BY JILL NAGY
George Washington didn’t sleep there, but four
other American presidents did: Ulysses S. Grant,
Chester A. Arthur, Rutherford B. Hayes, and James
Garfield, boasts John Szemansco, owner and
host of Oakcliff Bed and Breakfast located at 78
Church Hill Road in Halfmoon.
Szemansco did not host them personally, of
course. That distinction belongs to the second
owner of the home, T.G. Younglove, the first
speaker of the New York State Assembly and onetime
state Republican Party chairman. Younglove
lived in the house from 1850 to 1882 and was
speaker in the 1860s. (The house was built in 1835
by County Judge Duncan MacMartin).
However, the current host can offer guests use
of the Grant Library and rooms named for the
That history has helped attract guests to the
“The main focus [of guests] and the thing that
surprised me was the interest in history,” he said.
Szemansco said he finds himself catering more
to international travelers, people on weekend
jaunts and local people “who just want to get away
and don’t want to drive far,” and fewer business
travelers than he expected. It is a popular spot
for Saratoga racing fans as well as people visiting
colleges in the area.
There is no sign out front or on the house or its
accompanying carriage house. There is a historical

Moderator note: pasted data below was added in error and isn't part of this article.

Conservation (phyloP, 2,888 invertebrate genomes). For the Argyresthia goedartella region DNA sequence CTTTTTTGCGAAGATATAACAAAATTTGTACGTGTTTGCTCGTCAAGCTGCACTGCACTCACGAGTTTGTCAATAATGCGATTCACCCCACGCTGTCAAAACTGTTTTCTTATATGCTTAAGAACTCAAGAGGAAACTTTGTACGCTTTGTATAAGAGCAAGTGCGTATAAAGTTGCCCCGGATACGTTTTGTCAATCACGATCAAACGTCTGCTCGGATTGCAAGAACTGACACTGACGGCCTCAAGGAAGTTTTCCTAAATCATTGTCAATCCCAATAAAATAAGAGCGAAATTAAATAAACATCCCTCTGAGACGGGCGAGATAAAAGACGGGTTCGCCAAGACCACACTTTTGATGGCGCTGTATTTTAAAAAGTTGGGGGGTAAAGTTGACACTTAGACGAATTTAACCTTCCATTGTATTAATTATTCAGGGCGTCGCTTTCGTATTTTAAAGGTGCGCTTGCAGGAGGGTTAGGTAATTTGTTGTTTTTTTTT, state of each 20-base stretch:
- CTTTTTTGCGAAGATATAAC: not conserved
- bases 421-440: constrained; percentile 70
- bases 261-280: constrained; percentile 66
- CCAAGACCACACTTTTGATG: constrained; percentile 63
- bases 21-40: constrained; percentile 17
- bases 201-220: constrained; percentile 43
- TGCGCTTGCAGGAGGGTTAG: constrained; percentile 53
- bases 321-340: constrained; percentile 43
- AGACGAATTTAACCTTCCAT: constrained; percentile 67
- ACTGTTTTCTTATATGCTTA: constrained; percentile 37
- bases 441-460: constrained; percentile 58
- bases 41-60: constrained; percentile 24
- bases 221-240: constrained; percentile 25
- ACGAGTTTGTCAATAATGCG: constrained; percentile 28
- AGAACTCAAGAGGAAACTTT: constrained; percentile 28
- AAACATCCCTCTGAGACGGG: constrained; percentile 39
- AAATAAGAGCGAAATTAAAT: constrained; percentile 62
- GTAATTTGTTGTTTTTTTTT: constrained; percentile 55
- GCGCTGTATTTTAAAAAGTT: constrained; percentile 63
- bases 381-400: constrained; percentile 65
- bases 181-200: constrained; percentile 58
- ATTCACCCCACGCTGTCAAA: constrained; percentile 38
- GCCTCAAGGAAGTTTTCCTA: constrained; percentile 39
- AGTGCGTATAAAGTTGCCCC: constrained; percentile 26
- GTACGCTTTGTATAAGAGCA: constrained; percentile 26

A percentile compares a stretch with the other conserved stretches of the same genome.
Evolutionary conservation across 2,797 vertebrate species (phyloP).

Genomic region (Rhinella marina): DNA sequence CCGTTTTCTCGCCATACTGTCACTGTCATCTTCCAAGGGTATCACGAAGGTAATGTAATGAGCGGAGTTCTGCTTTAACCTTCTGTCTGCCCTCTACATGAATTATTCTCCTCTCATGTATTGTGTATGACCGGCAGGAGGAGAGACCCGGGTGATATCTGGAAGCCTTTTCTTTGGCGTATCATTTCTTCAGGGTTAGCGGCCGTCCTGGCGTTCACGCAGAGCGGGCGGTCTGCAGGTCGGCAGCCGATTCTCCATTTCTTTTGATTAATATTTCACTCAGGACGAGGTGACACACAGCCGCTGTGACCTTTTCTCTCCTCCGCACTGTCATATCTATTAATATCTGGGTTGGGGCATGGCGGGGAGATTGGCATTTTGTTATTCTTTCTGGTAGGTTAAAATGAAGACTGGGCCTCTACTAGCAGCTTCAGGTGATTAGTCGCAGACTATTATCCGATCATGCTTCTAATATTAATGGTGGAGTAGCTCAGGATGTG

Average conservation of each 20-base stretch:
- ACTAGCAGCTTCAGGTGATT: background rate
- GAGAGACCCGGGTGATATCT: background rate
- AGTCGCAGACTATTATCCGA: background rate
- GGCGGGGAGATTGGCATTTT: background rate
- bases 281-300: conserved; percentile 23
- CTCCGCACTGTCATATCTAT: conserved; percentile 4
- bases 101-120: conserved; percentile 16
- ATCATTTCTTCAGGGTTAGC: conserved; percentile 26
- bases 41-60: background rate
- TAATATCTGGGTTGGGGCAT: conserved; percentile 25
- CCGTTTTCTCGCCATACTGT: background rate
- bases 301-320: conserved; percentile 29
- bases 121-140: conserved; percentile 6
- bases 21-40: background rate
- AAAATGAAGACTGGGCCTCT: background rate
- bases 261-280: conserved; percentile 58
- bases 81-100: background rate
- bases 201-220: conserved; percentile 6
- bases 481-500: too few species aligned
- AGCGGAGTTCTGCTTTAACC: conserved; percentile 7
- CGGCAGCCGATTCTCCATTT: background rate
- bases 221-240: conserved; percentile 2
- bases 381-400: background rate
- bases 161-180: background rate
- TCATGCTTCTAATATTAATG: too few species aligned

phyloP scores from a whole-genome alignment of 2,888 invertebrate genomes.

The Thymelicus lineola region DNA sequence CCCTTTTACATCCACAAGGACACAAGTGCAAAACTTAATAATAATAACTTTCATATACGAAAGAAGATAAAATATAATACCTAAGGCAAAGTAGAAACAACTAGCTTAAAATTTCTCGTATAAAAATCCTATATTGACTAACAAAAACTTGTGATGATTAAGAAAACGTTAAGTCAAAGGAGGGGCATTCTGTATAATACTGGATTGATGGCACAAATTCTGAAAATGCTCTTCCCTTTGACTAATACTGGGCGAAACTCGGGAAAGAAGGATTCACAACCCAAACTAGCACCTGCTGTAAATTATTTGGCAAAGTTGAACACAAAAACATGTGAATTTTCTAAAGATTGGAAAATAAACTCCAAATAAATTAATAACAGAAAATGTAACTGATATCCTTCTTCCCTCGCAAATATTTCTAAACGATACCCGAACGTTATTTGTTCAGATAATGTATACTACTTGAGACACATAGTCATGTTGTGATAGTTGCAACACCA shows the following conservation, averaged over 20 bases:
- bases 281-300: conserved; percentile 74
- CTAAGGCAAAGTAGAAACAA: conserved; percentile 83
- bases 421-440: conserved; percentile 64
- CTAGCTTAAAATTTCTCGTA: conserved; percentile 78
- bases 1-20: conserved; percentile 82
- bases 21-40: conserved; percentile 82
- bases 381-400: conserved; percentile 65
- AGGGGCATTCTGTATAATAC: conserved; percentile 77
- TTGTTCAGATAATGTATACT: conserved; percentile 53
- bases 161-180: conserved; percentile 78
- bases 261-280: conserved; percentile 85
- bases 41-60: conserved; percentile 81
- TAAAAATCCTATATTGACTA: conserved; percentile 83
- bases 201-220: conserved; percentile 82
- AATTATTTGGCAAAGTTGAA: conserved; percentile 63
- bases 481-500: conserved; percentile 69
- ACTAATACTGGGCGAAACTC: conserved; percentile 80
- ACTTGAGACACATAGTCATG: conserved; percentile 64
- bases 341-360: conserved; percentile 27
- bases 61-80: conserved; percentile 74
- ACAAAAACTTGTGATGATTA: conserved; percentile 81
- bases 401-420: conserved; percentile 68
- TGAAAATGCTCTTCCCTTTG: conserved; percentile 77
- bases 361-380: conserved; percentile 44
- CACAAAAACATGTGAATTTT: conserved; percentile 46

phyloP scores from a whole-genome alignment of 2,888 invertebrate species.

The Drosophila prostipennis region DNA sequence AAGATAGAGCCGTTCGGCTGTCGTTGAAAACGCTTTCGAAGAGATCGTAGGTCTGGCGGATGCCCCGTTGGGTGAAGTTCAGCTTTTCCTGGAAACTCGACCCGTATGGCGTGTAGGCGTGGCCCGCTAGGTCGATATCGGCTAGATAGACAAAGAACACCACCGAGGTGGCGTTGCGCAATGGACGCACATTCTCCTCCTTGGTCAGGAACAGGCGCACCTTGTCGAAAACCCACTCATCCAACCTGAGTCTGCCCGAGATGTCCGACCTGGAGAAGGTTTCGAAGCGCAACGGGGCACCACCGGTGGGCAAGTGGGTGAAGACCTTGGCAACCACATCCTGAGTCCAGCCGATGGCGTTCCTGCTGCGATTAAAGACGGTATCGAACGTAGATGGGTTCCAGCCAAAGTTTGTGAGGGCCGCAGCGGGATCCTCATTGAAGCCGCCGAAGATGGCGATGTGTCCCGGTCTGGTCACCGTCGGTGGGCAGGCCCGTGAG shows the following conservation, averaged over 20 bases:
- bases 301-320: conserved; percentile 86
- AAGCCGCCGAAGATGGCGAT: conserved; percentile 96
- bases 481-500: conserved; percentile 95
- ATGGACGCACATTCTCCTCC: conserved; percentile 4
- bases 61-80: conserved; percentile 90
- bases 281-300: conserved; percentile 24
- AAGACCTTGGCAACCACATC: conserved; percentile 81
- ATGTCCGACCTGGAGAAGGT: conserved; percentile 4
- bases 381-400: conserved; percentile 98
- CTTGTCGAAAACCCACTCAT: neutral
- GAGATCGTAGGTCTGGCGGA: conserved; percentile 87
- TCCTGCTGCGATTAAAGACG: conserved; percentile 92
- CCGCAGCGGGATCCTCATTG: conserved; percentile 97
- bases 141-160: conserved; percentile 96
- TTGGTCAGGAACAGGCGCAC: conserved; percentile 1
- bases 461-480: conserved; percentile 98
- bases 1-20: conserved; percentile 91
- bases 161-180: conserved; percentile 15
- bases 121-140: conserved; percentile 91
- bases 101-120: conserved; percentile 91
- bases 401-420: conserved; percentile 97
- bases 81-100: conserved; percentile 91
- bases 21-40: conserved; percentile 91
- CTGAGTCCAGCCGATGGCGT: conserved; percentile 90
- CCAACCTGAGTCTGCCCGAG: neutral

marker on the road out front, however, and
the building is on the National Historic Registry.
It sits on a hilltop overlooking the Mohawk
River, close to Falls View Park in Cohoes and
Peebles Island State Park, across the river from
the Waterford waterfront.
Inside, the bedrooms and public rooms are
decorated with antiques but furnished, also, with
modern plumbing and high-speed internet access,
as well as a business center, laundry facilities
and parking. The President Grant bedroom has
a jacuzzi in the bathroom. Guests have use of a
library, sitting room, and porches overlooking the
Mohawk. Szemansco prepares a full breakfast for
his guests every morning and serves baked goods
from a local bakery.
The choice between a conventional hotel or
motel and his bed and breakfast “are like night
and day,” he said.
Rates are comparable, though, ranging from
$150 to about $200 a night for a room and breakfast
during most of the year, about $100 more in
August. The inn is open 12 months a year.
The host said the business is “going very well
and the reviews have been excellent.”
Although Szemansco began work on the
project “in phases,” in 1988, it has only been open
as a bed and breakfast for about 18 months. The
telephone number is 281-4434.